Water catchments are under increasing threat due to climate change and fluctuating weather conditions and professionals with skills in their management are in high demand.
Coordinator: Associate Professor Ian Rutherfurd
With global climate change and more extreme weather conditions, water catchments have never been under more pressure, and professionals with skills in their management are in high demand.
Catchment management involves the integration of sound biophysical information with social and economic analysis. This is used to achieve the best outcomes for a catchment’s natural resources and the people who live and work there.
Students studying this specialisation will look into the functioning of catchments and the constraints to improving catchment management; particularly, how these constraints can be eased.
Professionals working in soil and water regulation, land management, and conservation in the private and public sectors. It is suitable for students with a first degree in physical science, life science, social science, engineering, forestry, horticulture or agriculture. Professional geologists, natural resource scientists and managers who wish to gain advanced knowledge of catchment management strategies in urban and rural environments would also benefit from studies in this field.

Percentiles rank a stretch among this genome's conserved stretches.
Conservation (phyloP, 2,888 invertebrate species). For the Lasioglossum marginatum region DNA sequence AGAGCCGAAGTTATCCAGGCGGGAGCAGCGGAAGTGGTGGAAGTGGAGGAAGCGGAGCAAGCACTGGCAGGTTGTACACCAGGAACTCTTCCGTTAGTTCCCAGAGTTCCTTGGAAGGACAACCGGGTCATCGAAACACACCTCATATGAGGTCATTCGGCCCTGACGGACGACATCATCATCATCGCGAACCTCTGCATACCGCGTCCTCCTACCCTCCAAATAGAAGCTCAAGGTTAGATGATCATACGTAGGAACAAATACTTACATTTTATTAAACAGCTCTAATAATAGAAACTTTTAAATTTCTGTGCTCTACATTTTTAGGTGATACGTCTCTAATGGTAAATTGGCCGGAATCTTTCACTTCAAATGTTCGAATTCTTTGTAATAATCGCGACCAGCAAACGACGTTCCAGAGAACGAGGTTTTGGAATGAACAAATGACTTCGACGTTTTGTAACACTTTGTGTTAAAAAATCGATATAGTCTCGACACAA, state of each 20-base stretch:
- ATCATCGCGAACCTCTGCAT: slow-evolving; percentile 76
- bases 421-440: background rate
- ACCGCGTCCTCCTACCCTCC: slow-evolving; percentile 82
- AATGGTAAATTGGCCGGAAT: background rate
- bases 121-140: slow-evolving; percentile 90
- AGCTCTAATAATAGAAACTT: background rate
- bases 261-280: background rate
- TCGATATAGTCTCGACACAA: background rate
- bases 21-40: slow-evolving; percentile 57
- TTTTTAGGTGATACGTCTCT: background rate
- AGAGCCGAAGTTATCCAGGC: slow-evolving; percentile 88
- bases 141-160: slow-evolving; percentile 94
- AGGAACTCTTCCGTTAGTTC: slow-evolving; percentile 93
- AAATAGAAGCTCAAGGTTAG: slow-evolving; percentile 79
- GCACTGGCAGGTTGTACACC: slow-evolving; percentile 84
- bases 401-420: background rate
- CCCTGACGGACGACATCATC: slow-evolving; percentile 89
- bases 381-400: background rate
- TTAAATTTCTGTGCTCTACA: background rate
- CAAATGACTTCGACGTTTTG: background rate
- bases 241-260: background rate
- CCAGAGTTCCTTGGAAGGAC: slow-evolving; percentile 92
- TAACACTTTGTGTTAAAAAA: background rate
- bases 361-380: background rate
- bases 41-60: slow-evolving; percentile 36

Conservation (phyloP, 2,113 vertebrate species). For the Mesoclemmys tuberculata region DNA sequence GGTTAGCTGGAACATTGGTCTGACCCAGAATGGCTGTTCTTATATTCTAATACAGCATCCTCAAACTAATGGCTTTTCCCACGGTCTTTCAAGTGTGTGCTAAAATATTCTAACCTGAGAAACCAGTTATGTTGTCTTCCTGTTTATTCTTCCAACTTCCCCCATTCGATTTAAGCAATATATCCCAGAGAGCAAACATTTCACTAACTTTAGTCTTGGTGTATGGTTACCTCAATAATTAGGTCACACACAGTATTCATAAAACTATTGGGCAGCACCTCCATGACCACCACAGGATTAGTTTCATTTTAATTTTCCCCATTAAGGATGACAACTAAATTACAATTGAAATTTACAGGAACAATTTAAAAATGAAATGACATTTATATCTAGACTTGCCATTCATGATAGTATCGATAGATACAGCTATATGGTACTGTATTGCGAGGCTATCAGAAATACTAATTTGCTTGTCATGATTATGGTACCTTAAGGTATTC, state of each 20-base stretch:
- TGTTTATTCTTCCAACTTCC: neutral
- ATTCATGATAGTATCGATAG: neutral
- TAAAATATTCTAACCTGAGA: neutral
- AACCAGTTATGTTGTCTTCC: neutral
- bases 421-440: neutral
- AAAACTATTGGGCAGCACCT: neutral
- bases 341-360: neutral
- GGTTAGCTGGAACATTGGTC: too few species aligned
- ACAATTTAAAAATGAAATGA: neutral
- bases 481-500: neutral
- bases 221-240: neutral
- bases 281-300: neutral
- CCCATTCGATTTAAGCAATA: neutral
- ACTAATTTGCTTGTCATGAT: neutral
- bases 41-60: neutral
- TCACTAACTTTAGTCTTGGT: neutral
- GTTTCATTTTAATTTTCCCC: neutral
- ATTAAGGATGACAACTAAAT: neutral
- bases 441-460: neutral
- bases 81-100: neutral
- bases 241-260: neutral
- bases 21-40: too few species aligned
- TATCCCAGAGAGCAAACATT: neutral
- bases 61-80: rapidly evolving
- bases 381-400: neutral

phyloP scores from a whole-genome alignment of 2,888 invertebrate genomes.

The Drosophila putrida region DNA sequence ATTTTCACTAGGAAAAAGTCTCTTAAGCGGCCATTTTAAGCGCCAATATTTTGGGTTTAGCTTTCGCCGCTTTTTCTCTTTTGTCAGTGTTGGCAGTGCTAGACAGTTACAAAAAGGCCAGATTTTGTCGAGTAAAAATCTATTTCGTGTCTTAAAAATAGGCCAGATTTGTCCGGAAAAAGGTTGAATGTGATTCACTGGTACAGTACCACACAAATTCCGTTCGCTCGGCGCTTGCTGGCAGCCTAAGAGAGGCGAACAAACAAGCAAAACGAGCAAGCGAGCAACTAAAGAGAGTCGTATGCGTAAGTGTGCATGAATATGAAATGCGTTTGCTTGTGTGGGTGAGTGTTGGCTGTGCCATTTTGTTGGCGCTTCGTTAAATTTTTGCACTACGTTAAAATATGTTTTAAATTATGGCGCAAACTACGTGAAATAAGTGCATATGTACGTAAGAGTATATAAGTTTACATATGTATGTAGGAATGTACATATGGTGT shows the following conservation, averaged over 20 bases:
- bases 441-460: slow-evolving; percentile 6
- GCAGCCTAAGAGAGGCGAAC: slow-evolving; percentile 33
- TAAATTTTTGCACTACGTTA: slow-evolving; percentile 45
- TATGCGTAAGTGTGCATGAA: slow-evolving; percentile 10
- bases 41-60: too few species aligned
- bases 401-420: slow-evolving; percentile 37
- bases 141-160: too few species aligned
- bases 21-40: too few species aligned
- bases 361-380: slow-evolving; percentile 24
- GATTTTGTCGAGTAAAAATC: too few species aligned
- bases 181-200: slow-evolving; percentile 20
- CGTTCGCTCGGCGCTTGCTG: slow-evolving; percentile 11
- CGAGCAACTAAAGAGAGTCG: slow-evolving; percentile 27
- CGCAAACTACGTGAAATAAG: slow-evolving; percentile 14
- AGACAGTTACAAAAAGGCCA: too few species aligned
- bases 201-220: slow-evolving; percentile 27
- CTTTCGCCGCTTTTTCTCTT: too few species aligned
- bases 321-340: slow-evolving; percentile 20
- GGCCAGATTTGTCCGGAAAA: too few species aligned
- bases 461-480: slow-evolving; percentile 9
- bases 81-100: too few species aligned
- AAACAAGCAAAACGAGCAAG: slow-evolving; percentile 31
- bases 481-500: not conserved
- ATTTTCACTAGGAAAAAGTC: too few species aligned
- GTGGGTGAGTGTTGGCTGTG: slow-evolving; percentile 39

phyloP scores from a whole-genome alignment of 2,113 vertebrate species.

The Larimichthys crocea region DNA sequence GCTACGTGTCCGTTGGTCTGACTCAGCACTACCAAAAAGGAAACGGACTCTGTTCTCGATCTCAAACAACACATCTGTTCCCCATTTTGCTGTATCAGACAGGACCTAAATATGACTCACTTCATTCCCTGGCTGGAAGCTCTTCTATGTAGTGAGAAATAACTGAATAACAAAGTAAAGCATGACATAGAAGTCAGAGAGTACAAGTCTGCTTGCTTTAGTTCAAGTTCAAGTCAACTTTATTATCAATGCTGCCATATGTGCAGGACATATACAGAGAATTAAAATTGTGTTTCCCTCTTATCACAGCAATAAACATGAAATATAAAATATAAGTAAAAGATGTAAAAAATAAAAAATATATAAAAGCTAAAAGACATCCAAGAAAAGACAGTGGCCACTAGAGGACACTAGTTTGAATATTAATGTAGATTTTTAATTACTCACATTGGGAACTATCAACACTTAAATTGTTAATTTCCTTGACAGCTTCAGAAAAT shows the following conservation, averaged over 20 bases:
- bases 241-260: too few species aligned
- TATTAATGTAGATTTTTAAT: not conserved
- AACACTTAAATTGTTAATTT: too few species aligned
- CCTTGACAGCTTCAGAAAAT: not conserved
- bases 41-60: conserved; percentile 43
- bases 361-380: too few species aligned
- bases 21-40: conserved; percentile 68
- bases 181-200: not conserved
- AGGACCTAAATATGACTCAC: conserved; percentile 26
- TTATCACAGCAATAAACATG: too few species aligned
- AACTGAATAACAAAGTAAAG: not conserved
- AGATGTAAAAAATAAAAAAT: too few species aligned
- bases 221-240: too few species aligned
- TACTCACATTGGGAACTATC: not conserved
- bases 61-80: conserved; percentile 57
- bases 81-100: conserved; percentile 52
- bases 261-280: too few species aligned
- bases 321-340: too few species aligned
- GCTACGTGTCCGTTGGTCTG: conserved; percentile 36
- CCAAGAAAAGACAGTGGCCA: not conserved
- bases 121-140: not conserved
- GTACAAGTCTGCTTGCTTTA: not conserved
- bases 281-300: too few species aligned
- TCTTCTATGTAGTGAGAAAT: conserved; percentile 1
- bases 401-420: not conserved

Graduates of this stream can expect to find employment in regulatory agencies, local and state government authorities, environmental consulting companies, and industries concerned with land development, recreation and tourism.
- Environmental Consultant
- Environmental Planner
- Planning Officer
- Environmental Policy Developer
Study plan (100 point pathway)
Sustainability, Governance and Leadership
Forests and Water
Water Law and Natural Resource Management
Integrated River & Catchment Management
Interdisciplinarity and the Environment
Water and Waste Management
Monitoring Environmental Impacts
"I chose to focus on integrated water catchment management because understanding water is fundamental to creating sustainable cities and landscapes. Having worked as a town planner for the past 5 years, I thought I had a good general understanding of the topic, but through the course I have developed a detailed, practical understanding of the physical processes which underpin water and environmental cycles. Whilst studying is very different the second time around, it has been an invaluable experience and helped me secure my role as a Planning Officer, Growth Areas Development Assessment, Whittlesea Council"